Methodological quality of the review: Medium confidence
Author: Cao K, Wang J, Zhang J, Yusufu M, Jin S, Hou S, Zhu G, Wang B, Xiong Y, Li J, Li X, Chai L, He H, Wan XH.
Region: Not reported
Sector: Cataract surgery
Type of cataract: Paediatric cataract
Equity focus: None specified
Quantitative synthesis method: Narrative synthesis and meta-analysis
Qualitative synthesis method: Not applicable
Research on administration of vitrectomy is mixed. Some researchers suggested anterior vitrectomy as a routine for primary capsulotomy and other researchers suggested that anterior vitrectomy should be done along with posterior continuous curvilinear capsulorrhexis (PCCC) for congenital cataract in children younger than five years, because age was a very important issue. Whether vitrectomy is necessary for congenital cataract surgery remains unclear.
To explore the effectiveness and safety of vitrectomy for congenital cataract surgery.
In total, authors included 11 RCTs with 634 congenital cataract eyes in the analysis. Authors note that most studies were assessed as low risk on random sequence and selective reporting.
Based on the meta-analysis, authors state there were fewer visual axis opacification (VAO) cases in vitrectomy group compared to the control group with a relative risk (RR) of 0.15 (95% confidence interval (CI): 0.09, 0.26). Additionally, authors note that there was no heterogeneity among studies, with an I2 of 0% and a p value of 0.94. Egger’s test showed that there was no publication bias, p = 0.66.
Reviewers reported that reoperation rate in vitrectomy group was lower than that of control group either (RR = 0.40, 95% CI: 0.17, 0.94), and there was no heterogeneity (I2 = 0%, p = 0.85). Best-corrected visual acuity (BCVA) measured in LogMAR unit of vitrectomy group was smaller, with a mean difference (MD) of 0.17 (95%CI: 0.28, 0.05), and I2 was only 22%, indicating of a small heterogeneity. No statistical difference was found between two groups on intraocular lens (IOL) deposit (RR = 1.23, 95%CI: 0.70, 2.17), and the heterogeneity was small (I2 = 16%, p = 0.31). No statistical difference was found between two groups on synechiae (RR = 1.08, 95%CI: 0.60, 1.94), with a quite small heterogeneity (I2 = 3%, p = 0.38). No statistical difference was found between two groups on uveitis (RR = 0.55, 95%CI: 0.15, 2.01), and there was no heterogeneity (I2 = 0%, p = 0.94). Authors found no statistical difference on intraocular pressure (IOP) either, with a MD of 0.25 (95%CI: 1.56, 2.07), and there was no heterogeneity (I2 = 0%). Findings from the Egger’s test conducted by the authors, showed that there was no publication bias for all assessed outcomes. Low-contrast sensitivity was better in the vitrectomy group. And no evidence indicated vitrectomy could lead to a higher risk on secondary glaucoma or IOL decentration.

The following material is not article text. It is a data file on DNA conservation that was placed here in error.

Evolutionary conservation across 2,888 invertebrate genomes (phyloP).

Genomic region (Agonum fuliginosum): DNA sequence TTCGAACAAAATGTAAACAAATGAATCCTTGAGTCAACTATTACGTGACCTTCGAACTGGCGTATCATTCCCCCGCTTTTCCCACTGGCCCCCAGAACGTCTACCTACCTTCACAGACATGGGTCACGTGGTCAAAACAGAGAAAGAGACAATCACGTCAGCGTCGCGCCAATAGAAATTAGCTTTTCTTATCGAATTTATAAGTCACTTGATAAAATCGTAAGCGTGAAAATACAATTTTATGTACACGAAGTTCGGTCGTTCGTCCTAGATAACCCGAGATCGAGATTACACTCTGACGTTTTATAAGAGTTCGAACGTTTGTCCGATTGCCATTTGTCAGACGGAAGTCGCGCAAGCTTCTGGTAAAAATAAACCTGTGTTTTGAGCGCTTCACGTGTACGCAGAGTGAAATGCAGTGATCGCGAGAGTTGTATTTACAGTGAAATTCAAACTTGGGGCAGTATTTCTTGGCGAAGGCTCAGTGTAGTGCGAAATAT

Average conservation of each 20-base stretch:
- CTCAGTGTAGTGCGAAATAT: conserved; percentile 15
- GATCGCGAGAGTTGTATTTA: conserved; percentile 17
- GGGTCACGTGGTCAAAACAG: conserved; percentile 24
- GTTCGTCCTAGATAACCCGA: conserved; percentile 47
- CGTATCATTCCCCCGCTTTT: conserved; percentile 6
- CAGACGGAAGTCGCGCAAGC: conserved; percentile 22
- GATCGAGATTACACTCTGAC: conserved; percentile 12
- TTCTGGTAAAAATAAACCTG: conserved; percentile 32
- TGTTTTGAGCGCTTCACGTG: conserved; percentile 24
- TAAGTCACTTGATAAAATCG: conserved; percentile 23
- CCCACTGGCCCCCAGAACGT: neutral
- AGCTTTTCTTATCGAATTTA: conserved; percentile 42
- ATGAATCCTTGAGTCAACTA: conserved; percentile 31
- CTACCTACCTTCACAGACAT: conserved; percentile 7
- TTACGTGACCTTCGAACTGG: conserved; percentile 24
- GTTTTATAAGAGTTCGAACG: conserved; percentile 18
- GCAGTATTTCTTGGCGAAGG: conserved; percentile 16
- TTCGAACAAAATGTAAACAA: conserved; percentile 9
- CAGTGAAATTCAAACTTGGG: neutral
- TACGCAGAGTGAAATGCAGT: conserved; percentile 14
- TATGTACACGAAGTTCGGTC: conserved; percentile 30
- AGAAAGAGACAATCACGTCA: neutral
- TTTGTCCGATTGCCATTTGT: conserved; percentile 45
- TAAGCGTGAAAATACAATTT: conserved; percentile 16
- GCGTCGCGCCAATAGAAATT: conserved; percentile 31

Based on the analysis of this review, authors concluded that vitrectomy helps lower the PCO risk and reoperation risk after congenital cataract surgery, and also, vitrectomy helps patients gain a better BCVA and achieve a better low-contrast sensitivity, with no trade-off on IOP control, IOL deposit, synechiae, uveitis and secondary glaucoma. The authors recommend performing vitrectomy during congenital cataract surgery.
Inclusion criteria consisted of RCTs, patients included congenital cataract children receiving IOL implantation, either with or without vitrectomy.
Authors conducted a search on PubMed, Science Direct, the Cochrane Library, the Chinese National Knowledge Infrastructure and the Wanfang Database, from inception to November 2017. Outcome measures included VAO or posterior capsule opacification (PCO); secondary surgery; best-corrected visual acuity; deposit, cells and pigments on the IOL optic; synechiae; uveitis; IOP; contrast sensitivity; secondary glaucoma; and IOL decentration.
Two reviewers extracted data and assessed paper quality independently. Risk of bias was assessed using the Cochrane Collaboration tool.
To synthesize the data, authors used MD and RR (MD = mean value of vitrectomy group minus mean value of control group) with their 95% CI to estimate continuous outcomes and categorical outcomes, respectively. Authors assessed heterogeneity across included studies using the Q test and I2 statistic. Authors applied a fixed-effects model to calculate pooled effect size of the RCTs. Additionally, authors used Egger’s test to test publication bias.
Authors note that for congenital cataract patients, vitrectomy helps decrease the risk of VAO and reoperation after surgery, and also helps gain better low contrast sensitivity, with no other obvious drawbacks.
Authors did not report geographical location of included studies.
Overall there is medium confidence in the conclusions about the effects of this review. Authors used appropriate methods to pool the data in the meta-analysis, extract data and assess risk of bias of included studies.
Authors excluded publication bias based on statistic test, however authors did conduct a thorough search of the literature to ensure they avoided publication bias. It’s not clear if selection bias was avoided as authors do not mention methods used to screen studies for inclusion. In addition, authors did not report limitations of the review.
Cao K, Wang J, Zhang J, Yusufu M, Jin S, Hou S, Zhu G, Wang B, Xiong Y, Li J, Li X, Chai L, He H, Wan XH. Efficacy and safety of vitrectomy for congenital cataract surgery: a systematic review and meta-analysis based on randomized and controlled trials. Acta Ophthalmol. 2019 May;97(3):233-239